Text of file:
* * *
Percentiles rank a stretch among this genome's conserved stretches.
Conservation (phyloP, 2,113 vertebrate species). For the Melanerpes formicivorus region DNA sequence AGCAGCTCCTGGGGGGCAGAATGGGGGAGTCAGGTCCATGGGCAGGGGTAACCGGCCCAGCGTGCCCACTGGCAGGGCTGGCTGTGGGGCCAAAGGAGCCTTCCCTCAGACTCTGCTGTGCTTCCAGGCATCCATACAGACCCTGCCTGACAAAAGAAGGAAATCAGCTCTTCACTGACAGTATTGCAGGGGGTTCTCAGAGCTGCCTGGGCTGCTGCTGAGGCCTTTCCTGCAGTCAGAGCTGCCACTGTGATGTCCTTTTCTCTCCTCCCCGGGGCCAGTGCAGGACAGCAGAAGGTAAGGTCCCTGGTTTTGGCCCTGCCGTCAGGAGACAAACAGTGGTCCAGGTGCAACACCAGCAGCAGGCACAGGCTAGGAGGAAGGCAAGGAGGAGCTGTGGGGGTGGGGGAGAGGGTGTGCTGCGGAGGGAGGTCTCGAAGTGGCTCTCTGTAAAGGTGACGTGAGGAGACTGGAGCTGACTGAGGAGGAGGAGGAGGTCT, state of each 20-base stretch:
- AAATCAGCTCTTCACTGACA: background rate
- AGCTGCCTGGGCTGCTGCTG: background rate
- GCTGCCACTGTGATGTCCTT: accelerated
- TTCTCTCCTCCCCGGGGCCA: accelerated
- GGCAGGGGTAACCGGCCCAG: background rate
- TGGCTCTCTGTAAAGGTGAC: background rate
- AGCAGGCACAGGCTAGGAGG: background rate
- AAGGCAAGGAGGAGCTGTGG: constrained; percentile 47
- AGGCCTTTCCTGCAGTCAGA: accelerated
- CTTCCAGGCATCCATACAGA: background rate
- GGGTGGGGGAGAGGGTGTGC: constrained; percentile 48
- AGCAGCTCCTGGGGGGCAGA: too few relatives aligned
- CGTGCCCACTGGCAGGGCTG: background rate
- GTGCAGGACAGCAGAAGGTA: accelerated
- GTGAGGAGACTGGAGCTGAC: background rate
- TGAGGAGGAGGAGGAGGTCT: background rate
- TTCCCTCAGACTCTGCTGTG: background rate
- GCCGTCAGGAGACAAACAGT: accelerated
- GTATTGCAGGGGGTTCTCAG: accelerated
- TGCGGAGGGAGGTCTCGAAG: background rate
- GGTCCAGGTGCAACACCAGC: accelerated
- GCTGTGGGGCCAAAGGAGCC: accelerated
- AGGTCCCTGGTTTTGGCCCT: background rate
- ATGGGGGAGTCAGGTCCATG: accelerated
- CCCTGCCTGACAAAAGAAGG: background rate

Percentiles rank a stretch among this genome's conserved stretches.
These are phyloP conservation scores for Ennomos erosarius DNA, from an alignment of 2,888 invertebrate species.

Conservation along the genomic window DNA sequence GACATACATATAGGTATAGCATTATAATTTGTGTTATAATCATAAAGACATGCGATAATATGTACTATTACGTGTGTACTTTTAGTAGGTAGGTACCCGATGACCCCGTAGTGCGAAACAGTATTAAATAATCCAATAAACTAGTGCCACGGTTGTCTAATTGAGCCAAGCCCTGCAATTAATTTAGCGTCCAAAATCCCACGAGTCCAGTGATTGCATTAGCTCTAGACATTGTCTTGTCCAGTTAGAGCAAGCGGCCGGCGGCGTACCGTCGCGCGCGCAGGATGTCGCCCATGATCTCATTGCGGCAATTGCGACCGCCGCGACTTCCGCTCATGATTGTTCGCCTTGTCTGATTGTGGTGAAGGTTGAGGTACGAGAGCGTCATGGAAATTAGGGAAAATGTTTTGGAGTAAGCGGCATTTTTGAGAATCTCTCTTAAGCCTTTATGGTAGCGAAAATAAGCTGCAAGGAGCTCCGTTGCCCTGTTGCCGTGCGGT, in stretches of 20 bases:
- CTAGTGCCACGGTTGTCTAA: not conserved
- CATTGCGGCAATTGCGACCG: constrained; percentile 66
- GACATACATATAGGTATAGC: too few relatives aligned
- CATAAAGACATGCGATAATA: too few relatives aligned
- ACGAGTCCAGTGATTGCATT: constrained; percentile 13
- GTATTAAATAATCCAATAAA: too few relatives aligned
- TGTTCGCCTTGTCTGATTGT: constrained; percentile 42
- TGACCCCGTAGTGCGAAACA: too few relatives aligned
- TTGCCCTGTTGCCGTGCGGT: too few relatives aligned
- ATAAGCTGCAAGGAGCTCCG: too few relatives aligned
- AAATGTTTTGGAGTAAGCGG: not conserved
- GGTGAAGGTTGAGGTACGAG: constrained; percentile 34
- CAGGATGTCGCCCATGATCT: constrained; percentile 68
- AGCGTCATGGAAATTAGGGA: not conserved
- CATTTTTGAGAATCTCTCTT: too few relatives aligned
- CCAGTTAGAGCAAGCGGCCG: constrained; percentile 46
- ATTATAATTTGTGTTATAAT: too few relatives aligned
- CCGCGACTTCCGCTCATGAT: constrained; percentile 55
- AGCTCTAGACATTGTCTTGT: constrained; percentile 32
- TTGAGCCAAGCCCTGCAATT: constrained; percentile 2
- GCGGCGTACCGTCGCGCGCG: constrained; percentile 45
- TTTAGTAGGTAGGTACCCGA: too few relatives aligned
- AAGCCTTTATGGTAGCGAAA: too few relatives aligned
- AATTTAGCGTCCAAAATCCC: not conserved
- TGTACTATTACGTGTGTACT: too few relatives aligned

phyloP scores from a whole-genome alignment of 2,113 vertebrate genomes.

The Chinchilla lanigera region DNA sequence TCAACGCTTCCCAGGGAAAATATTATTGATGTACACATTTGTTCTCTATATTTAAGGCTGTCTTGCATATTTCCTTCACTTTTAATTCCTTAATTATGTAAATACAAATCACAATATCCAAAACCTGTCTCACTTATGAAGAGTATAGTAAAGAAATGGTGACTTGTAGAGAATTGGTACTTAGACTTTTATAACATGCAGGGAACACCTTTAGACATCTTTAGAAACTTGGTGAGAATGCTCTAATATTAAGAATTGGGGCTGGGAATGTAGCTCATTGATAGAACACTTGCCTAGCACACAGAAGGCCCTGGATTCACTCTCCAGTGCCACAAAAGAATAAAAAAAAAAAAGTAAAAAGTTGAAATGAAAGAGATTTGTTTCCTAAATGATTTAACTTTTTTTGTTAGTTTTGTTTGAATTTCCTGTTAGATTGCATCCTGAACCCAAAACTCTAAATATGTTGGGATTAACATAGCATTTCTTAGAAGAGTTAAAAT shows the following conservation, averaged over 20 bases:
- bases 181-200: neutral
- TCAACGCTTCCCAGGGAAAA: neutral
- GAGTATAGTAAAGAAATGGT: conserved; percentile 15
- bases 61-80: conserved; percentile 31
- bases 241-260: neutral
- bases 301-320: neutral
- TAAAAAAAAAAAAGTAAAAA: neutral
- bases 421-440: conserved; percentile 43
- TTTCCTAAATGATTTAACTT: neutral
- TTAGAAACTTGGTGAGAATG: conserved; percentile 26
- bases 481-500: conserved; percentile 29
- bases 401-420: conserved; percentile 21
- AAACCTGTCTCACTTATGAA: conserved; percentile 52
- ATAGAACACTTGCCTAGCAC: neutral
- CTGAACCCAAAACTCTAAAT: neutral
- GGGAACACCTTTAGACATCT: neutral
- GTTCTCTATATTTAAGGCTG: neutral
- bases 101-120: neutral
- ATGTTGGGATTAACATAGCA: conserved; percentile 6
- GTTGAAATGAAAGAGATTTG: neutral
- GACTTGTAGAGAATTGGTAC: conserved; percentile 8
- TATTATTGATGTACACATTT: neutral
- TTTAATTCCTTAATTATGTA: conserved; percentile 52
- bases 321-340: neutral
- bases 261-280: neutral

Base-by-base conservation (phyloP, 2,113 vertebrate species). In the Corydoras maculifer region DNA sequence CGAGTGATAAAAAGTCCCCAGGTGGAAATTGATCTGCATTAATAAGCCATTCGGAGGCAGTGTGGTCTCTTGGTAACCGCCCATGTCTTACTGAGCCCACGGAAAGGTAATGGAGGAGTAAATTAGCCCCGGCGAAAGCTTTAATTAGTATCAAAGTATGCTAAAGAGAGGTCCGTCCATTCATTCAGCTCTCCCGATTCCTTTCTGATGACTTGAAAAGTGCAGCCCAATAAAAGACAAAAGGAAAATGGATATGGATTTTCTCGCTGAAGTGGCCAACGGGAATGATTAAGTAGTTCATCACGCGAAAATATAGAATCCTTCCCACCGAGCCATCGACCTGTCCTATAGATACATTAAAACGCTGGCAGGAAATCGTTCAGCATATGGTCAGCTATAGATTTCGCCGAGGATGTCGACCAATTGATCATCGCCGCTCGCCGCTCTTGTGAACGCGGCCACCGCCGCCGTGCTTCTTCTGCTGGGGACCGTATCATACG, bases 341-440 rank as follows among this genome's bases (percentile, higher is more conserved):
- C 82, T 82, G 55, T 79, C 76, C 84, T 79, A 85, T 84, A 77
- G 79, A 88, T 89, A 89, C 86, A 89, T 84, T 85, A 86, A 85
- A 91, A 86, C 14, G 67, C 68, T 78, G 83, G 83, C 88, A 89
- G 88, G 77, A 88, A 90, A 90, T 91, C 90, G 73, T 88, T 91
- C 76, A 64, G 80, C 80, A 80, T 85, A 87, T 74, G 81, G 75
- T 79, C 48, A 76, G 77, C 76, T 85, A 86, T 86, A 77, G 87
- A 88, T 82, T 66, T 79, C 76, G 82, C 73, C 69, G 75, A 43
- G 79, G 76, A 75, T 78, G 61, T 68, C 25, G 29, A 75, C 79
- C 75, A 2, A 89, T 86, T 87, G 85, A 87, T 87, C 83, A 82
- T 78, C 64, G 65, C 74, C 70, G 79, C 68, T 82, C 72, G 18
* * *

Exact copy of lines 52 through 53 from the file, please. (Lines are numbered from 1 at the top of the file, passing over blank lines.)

- TTTAGTAGGTAGGTACCCGA: too few relatives aligned
- AAGCCTTTATGGTAGCGAAA: too few relatives aligned